June 17, 2016

Derby Nurse Cooperating In Broadening Federal Probe

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A Derby nurse who admitted taking kickbacks from a drug company that makes the powerful opioid painkiller Subsys is cooperating with federal investigators, who recently charged two drug company employees with violating kickback laws, court documents show.

Documents filed earlier this year show that Heather Alfonso, a nurse formerly employed by a Derby pain clinic, requested a delay in sentencing because she was “actively cooperating in an ongoing investigation in several jurisdictions, including Connecticut,” in which arrests were expected.

“Ms. Alfonso’s cooperation with both state and federal investigations is significant when qualifying her character and conduct, relative to sentencing,” her attorney said in filings in U.S. District Court in Hartford. A judge agreed to delay Alfonso’s sentencing until Sept. 13.

Heather Alfonso

Heather Alfonso

Alfonso, of Middlebury, pleaded guilty last June to receiving $83,000 in kickbacks from Arizona-based Insys Therapeutics from January 2013 to March 2015, while she was employed by the Comprehensive Pain and Headache Treatment Center. She was among the highest prescribers in the country of the company’s potent drug, Subsys, writing out prescriptions at what prosecutors called “an alarming rate,” in exchange for payments made through the company’s sham “speaker’s program.”

Earlier this month, the U.S. Attorney’s Office for the Southern District of New York charged a former district manager for Insys, Jonathan Roper, and a former sales representative, Fernando Serrano, with violating anti-kickback laws by allegedly paying doctors to participate in “phony educational programs” designed to boost prescriptions of a “fentanyl-based sublingual spray,” which describes Subsys.

In the indictment, federal prosecutors said doctors were paid as much as $3,000 per “speaking” engagement to attend dinners at high-end restaurants in Manhattan that involved no education at all. Doctors were selected as speakers “in order to induce (them) to prescribe large quantities of the fentanyl spray.”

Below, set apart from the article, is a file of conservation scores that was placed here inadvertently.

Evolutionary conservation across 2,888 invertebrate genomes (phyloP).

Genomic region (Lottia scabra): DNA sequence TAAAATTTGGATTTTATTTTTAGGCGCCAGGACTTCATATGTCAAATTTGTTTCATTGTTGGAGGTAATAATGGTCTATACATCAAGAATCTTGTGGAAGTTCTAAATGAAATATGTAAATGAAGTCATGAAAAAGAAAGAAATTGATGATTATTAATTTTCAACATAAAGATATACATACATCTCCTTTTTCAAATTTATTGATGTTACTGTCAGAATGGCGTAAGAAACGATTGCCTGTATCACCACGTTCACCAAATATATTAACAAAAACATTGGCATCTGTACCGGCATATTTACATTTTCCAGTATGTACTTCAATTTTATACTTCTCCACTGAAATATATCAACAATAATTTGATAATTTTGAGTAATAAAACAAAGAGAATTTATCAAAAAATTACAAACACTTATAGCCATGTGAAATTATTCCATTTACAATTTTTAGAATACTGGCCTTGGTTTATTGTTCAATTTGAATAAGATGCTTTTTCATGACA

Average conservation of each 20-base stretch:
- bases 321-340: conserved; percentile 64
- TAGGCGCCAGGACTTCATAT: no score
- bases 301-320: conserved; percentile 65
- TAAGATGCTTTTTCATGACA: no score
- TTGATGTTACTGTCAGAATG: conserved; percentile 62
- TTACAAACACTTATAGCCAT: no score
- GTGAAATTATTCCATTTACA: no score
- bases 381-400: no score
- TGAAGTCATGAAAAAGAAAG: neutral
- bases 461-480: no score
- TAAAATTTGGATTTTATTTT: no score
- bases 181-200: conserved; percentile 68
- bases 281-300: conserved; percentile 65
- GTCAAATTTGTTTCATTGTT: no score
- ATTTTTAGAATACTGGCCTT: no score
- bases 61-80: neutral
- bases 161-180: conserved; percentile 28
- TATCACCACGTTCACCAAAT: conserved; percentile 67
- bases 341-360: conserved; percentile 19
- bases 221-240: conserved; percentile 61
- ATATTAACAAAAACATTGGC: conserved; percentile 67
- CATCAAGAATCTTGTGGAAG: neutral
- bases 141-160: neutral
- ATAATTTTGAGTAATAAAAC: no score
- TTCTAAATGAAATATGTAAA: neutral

The indictment includes a 2014 email by Roper to his sales team, in which he expresses displeasure that certain doctors were not prescribing enough Subsys.

“We invest a lot of time, $, blood, sweat, and tears on ‘our guys’… We hire only the best of the best to be a part of our speaker bureau and dropping script counts is what we get in return?

“This is a slap in the face to all of you and is a good indication as to why NONE of you are climbing in the rankings this quarter.”

In announcing the arrests, Manhattan U.S. Attorney Preet Bharara said that fentanyl “is an incredibly dangerous and highly addictive drug that is finding its way into, and destroying, too many lives in our communities.”

Despite tight restrictions on the drug, including that it be used only for cancer patients, Insys reported $330 million in net revenue from Subsys in 2015.

Alfonso admitted in court that Insys paid her about $1,000 per event, through the speaker’s program, to go out to dinner with friends and co-workers, or with just an Insys sales rep. She is no longer practicing medicine, and no other clinicians at the Derby pain center have been charged.

Alfonso was among the highest prescribers of Subsys in the country from 2013 to 2015. Medicare and private insurers paid out about $1.6 million for the prescriptions she wrote while she was receiving kickbacks from Insys, court records say.

Previous C-HIT stories identified Alfonso as the state’s top Medicare program prescriber of potent narcotics, including fentanyl, in 2013.

Nationally, Insys paid out about $10 million to more than 3,000 physicians in 2013 and 2014, most of it for speaking engagements, federal records show. A C-HIT story last July found that eight of the top 10 prescribers of Subsys were paid more than $870,000 in speaking fees by the drug maker in 2013 and 2014.

Insys has previously denied any wrongdoing in its marketing of Subsys.

 

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